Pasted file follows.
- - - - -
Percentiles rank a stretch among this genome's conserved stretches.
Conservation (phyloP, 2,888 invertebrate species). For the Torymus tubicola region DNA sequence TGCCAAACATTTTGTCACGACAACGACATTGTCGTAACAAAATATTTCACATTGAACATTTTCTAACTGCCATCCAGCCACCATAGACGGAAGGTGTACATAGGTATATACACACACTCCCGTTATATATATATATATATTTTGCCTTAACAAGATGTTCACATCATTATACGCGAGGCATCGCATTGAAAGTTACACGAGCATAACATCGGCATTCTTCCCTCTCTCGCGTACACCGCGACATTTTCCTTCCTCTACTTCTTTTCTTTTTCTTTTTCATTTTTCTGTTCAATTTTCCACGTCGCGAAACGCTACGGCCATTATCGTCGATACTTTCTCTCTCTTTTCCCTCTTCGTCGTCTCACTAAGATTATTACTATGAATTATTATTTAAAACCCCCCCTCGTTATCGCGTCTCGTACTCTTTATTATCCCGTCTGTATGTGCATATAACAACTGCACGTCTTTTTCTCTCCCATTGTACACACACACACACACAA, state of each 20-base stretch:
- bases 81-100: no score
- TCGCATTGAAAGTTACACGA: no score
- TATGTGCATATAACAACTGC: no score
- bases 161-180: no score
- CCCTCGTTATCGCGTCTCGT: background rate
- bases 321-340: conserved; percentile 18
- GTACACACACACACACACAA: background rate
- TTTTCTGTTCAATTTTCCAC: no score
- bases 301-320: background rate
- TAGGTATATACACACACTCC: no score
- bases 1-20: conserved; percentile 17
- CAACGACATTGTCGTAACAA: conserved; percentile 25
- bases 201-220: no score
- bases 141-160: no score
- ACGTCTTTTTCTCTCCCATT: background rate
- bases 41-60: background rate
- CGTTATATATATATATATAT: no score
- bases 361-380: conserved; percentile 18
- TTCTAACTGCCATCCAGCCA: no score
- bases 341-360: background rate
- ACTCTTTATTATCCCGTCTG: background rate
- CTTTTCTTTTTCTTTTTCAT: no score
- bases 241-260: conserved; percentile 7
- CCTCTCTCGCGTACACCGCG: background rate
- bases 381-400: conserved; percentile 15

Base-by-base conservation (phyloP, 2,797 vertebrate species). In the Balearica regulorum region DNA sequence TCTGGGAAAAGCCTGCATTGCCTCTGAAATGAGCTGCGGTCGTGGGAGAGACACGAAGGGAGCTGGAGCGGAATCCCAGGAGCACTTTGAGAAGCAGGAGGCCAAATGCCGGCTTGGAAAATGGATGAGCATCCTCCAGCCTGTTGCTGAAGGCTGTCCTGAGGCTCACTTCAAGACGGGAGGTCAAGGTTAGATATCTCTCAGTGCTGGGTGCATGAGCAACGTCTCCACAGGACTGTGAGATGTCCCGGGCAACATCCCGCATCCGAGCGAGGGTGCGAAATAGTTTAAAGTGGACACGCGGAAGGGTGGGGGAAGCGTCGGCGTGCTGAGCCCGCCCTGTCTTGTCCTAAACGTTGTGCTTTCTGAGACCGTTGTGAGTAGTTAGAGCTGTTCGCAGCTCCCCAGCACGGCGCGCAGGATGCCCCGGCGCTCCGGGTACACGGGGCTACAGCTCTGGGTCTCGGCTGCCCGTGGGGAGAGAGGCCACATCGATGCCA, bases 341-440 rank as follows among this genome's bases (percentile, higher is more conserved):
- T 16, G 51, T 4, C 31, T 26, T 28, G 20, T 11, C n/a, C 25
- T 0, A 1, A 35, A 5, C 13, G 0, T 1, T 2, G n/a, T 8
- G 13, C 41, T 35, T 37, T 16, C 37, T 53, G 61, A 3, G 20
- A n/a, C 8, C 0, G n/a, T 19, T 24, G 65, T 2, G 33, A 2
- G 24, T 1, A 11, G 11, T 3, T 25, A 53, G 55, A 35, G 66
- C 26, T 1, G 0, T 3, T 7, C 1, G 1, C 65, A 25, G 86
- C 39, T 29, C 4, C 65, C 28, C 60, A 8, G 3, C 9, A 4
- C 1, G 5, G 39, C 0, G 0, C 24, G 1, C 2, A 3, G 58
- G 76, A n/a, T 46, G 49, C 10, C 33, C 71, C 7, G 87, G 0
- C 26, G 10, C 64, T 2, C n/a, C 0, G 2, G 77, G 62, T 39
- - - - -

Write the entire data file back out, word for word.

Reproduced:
Percentiles rank a stretch among this genome's conserved stretches.
Conservation (phyloP, 2,888 invertebrate species). For the Torymus tubicola region DNA sequence TGCCAAACATTTTGTCACGACAACGACATTGTCGTAACAAAATATTTCACATTGAACATTTTCTAACTGCCATCCAGCCACCATAGACGGAAGGTGTACATAGGTATATACACACACTCCCGTTATATATATATATATATTTTGCCTTAACAAGATGTTCACATCATTATACGCGAGGCATCGCATTGAAAGTTACACGAGCATAACATCGGCATTCTTCCCTCTCTCGCGTACACCGCGACATTTTCCTTCCTCTACTTCTTTTCTTTTTCTTTTTCATTTTTCTGTTCAATTTTCCACGTCGCGAAACGCTACGGCCATTATCGTCGATACTTTCTCTCTCTTTTCCCTCTTCGTCGTCTCACTAAGATTATTACTATGAATTATTATTTAAAACCCCCCCTCGTTATCGCGTCTCGTACTCTTTATTATCCCGTCTGTATGTGCATATAACAACTGCACGTCTTTTTCTCTCCCATTGTACACACACACACACACAA, state of each 20-base stretch:
- bases 81-100: no score
- TCGCATTGAAAGTTACACGA: no score
- TATGTGCATATAACAACTGC: no score
- bases 161-180: no score
- CCCTCGTTATCGCGTCTCGT: background rate
- bases 321-340: conserved; percentile 18
- GTACACACACACACACACAA: background rate
- TTTTCTGTTCAATTTTCCAC: no score
- bases 301-320: background rate
- TAGGTATATACACACACTCC: no score
- bases 1-20: conserved; percentile 17
- CAACGACATTGTCGTAACAA: conserved; percentile 25
- bases 201-220: no score
- bases 141-160: no score
- ACGTCTTTTTCTCTCCCATT: background rate
- bases 41-60: background rate
- CGTTATATATATATATATAT: no score
- bases 361-380: conserved; percentile 18
- TTCTAACTGCCATCCAGCCA: no score
- bases 341-360: background rate
- ACTCTTTATTATCCCGTCTG: background rate
- CTTTTCTTTTTCTTTTTCAT: no score
- bases 241-260: conserved; percentile 7
- CCTCTCTCGCGTACACCGCG: background rate
- bases 381-400: conserved; percentile 15

Base-by-base conservation (phyloP, 2,797 vertebrate species). In the Balearica regulorum region DNA sequence TCTGGGAAAAGCCTGCATTGCCTCTGAAATGAGCTGCGGTCGTGGGAGAGACACGAAGGGAGCTGGAGCGGAATCCCAGGAGCACTTTGAGAAGCAGGAGGCCAAATGCCGGCTTGGAAAATGGATGAGCATCCTCCAGCCTGTTGCTGAAGGCTGTCCTGAGGCTCACTTCAAGACGGGAGGTCAAGGTTAGATATCTCTCAGTGCTGGGTGCATGAGCAACGTCTCCACAGGACTGTGAGATGTCCCGGGCAACATCCCGCATCCGAGCGAGGGTGCGAAATAGTTTAAAGTGGACACGCGGAAGGGTGGGGGAAGCGTCGGCGTGCTGAGCCCGCCCTGTCTTGTCCTAAACGTTGTGCTTTCTGAGACCGTTGTGAGTAGTTAGAGCTGTTCGCAGCTCCCCAGCACGGCGCGCAGGATGCCCCGGCGCTCCGGGTACACGGGGCTACAGCTCTGGGTCTCGGCTGCCCGTGGGGAGAGAGGCCACATCGATGCCA, bases 341-440 rank as follows among this genome's bases (percentile, higher is more conserved):
- T 16, G 51, T 4, C 31, T 26, T 28, G 20, T 11, C n/a, C 25
- T 0, A 1, A 35, A 5, C 13, G 0, T 1, T 2, G n/a, T 8
- G 13, C 41, T 35, T 37, T 16, C 37, T 53, G 61, A 3, G 20
- A n/a, C 8, C 0, G n/a, T 19, T 24, G 65, T 2, G 33, A 2
- G 24, T 1, A 11, G 11, T 3, T 25, A 53, G 55, A 35, G 66
- C 26, T 1, G 0, T 3, T 7, C 1, G 1, C 65, A 25, G 86
- C 39, T 29, C 4, C 65, C 28, C 60, A 8, G 3, C 9, A 4
- C 1, G 5, G 39, C 0, G 0, C 24, G 1, C 2, A 3, G 58
- G 76, A n/a, T 46, G 49, C 10, C 33, C 71, C 7, G 87, G 0
- C 26, G 10, C 64, T 2, C n/a, C 0, G 2, G 77, G 62, T 39